Did you know that rarely are we ever more than a couple of metres away from our mobile phones? I know that this is certainly the case for me! And if you’ve ever lost your phone, I bet you’ve experienced that genuine feeling of panic when you realise it’s one of your main connectors with friends, business, social interests, important photographs, even your banking.. everything digitally important to you is stored on that critical piece of technology.

And it’s not just our phones which play such a significant part in our lives – it’s anything and everything from our tablet to our eBook, and from our satnav to our digital tv. Life would be very different without any of these items which entertain us, help us do business, educate us and even help us get from A to B.

​But of course as adults, we have ‘work-arounds’ should we lose our tech. We know we can visit a friend or pick up the landline to make a call, dig out a paperback or a newspaper to read, plot our route on an ‘old-fashioned’ map, entertain ourselves with a game of cards or classic board game… very few of us would say we could NOT manage without our digital helpers, but we readily acknowledge that they make our lives that bit much easier.

​Children are, conversely, digital natives. The digital world is the ONLY world they know – a world of online education, entertainment and communication.  So it’s not surprising to see various studies report that not having access to the internet can have as negative an impact on a child as having excessive access can…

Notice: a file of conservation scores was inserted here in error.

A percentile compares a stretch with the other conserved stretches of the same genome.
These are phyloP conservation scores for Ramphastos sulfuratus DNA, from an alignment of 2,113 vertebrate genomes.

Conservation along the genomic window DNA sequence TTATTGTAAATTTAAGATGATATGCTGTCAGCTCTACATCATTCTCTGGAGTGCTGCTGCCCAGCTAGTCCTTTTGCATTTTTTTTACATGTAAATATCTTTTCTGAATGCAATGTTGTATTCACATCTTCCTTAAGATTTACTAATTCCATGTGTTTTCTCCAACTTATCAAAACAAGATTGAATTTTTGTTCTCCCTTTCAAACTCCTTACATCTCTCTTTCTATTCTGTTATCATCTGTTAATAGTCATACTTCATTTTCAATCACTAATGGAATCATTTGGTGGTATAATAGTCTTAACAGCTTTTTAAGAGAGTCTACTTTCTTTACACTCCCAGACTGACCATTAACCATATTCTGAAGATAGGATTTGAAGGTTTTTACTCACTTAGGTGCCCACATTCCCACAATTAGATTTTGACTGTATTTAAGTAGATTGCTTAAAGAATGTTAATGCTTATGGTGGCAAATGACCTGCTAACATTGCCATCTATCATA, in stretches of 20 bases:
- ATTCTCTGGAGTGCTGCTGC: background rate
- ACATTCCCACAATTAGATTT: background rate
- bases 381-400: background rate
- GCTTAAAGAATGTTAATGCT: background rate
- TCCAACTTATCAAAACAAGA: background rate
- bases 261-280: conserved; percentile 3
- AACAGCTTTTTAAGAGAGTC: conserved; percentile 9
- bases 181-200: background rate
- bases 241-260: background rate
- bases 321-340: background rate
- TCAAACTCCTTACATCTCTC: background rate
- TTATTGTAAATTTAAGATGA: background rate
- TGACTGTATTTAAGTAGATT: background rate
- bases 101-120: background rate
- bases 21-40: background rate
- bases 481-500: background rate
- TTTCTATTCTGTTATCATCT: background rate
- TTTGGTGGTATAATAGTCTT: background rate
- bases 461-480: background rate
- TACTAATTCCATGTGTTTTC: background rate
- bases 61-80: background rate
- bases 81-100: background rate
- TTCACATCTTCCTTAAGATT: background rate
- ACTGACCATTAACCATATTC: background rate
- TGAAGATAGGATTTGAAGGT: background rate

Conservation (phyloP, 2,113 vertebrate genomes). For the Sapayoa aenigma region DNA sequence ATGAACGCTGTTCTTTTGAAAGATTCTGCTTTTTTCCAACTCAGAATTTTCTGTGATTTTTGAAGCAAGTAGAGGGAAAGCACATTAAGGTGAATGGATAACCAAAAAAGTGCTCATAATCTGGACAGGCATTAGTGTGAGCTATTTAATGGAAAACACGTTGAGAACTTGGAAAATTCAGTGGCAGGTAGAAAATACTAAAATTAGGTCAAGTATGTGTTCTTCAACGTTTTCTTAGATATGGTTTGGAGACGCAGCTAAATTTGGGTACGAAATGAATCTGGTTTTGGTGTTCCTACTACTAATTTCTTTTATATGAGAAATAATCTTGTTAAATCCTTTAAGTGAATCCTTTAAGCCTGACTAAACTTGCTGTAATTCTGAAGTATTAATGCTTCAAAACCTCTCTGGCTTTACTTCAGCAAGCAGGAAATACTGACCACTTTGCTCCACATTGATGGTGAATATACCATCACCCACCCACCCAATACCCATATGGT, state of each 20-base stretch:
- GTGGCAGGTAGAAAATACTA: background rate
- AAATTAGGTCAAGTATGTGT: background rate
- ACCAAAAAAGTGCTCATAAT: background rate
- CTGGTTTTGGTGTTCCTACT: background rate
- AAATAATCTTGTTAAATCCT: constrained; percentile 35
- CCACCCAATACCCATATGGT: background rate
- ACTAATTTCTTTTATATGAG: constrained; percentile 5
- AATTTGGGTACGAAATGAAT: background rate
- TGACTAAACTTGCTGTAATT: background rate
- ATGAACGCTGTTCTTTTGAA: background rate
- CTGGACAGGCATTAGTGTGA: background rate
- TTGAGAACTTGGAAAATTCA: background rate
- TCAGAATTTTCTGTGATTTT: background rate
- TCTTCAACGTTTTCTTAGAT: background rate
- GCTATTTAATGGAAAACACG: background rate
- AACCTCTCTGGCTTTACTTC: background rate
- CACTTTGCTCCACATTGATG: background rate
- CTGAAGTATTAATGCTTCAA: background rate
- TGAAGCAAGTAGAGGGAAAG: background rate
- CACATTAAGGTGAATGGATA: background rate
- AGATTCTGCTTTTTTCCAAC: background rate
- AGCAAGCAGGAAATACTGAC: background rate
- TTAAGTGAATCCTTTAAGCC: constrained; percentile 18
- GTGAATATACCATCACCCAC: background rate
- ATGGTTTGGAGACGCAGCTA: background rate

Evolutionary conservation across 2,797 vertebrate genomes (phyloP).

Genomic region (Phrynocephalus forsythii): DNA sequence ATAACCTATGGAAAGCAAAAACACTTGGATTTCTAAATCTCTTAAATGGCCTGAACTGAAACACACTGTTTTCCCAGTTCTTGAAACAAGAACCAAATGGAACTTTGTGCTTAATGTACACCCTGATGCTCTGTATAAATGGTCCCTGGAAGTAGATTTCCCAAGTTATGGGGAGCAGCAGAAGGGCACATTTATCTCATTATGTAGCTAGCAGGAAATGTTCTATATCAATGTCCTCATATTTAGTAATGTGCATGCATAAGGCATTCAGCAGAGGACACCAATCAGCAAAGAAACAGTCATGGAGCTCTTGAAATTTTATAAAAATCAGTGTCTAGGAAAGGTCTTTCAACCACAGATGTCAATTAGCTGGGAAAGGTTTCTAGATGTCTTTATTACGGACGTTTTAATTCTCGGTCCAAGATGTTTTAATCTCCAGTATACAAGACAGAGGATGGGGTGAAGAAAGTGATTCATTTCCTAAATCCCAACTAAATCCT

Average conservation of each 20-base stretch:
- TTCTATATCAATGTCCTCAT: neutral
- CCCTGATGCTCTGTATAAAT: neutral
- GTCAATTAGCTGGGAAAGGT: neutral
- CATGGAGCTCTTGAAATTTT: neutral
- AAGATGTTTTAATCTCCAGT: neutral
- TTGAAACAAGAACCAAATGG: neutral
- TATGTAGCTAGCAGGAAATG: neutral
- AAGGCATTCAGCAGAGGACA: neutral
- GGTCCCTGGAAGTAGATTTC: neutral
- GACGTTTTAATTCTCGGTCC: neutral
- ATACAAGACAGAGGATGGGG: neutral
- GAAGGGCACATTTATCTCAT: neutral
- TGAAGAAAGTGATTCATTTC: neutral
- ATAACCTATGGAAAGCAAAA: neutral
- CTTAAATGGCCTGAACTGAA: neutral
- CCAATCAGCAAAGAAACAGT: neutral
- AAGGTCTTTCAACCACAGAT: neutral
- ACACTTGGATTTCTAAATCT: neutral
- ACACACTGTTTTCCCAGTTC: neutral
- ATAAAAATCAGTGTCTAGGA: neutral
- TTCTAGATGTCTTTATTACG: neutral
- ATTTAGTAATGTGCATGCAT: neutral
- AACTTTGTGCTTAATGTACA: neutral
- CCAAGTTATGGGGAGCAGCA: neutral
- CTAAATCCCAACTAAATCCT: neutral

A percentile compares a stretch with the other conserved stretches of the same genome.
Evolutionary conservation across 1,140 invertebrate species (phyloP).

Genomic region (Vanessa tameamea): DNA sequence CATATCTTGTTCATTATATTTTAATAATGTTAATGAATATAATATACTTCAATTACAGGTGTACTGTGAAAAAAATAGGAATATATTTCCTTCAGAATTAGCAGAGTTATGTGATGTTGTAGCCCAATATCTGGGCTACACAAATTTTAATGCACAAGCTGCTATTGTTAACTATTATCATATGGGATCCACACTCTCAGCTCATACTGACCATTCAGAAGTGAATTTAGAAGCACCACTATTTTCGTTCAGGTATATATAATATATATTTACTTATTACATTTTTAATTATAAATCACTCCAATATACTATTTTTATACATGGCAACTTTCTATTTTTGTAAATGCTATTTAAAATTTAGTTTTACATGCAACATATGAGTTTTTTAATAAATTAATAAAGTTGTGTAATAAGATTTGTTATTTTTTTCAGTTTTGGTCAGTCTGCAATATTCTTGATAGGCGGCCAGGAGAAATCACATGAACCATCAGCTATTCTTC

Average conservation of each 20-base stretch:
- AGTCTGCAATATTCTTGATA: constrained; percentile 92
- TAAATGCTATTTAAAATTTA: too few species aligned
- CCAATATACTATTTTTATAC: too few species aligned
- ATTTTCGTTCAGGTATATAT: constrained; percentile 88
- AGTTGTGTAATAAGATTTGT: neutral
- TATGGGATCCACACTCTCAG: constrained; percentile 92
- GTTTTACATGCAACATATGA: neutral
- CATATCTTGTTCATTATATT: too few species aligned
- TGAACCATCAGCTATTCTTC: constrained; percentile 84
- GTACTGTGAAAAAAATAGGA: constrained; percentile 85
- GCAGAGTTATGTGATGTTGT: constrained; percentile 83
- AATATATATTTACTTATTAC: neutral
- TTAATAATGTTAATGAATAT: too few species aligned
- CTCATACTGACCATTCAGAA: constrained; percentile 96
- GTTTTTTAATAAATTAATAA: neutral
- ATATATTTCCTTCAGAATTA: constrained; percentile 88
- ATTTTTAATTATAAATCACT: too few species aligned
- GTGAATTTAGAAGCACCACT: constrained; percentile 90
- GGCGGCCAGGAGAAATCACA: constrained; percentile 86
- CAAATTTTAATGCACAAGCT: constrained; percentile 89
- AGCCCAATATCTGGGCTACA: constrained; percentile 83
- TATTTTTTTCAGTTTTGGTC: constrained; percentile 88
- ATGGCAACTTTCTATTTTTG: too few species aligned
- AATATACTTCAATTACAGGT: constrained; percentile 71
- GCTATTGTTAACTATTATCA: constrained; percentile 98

But it is this total reliance on digital technology which consistently fuels concerns from parents and teachers about a wide range of issues, extending from disturbed sleep patterns, to academic struggle, poor family relationships, impaired social functioning, and emotional and psychiatric problems.

To manage the pros and cons of digital tech use, we’re sharing some of our top tips for trying to achieve a better balance – and note that they apply to adults as much as they do to children!

  1. Phones and devices can only be charged downstairs and overnight – that way, no tech is taken to bed by anyone.
  2. No screens at the dinner table – meal times are a time for real-life interaction.
  3. Tech free time – this could be for one day on the weekend, or for a family day out, or even for a whole week in the holidays.
  4. Shared tech – with fewer devices in the household, such as tablets, time on them has to be shared out.
  5. Tech as a reward – time on devices has to be ‘won’.
  6. Educational tech time  – certain times of the day are for ‘learning’ tech only.
  7. Use of control features and apps to limit use – as well as parental control features, and content-streaming profiles, there are apps to limit data usage or restricting texting and web browsing to certain times of the day.

If you’d like to find out more about some of the issues around digital technology and media use, and its impact on children – please do get in touch. We currently offer:

  • Self Harm & Compulsive Media Use: Managing risk and digital pressure: The impact of young minds meeting small screens – running in Oxford on 12 March 2020 and in London on 11 June 2020
  • Managing Digital Pressure; Pre-emptive Strategies for Improving Student Wellbeing – offered as an in-house training option.

Just drop us a line for full details. We’d love to hear from you.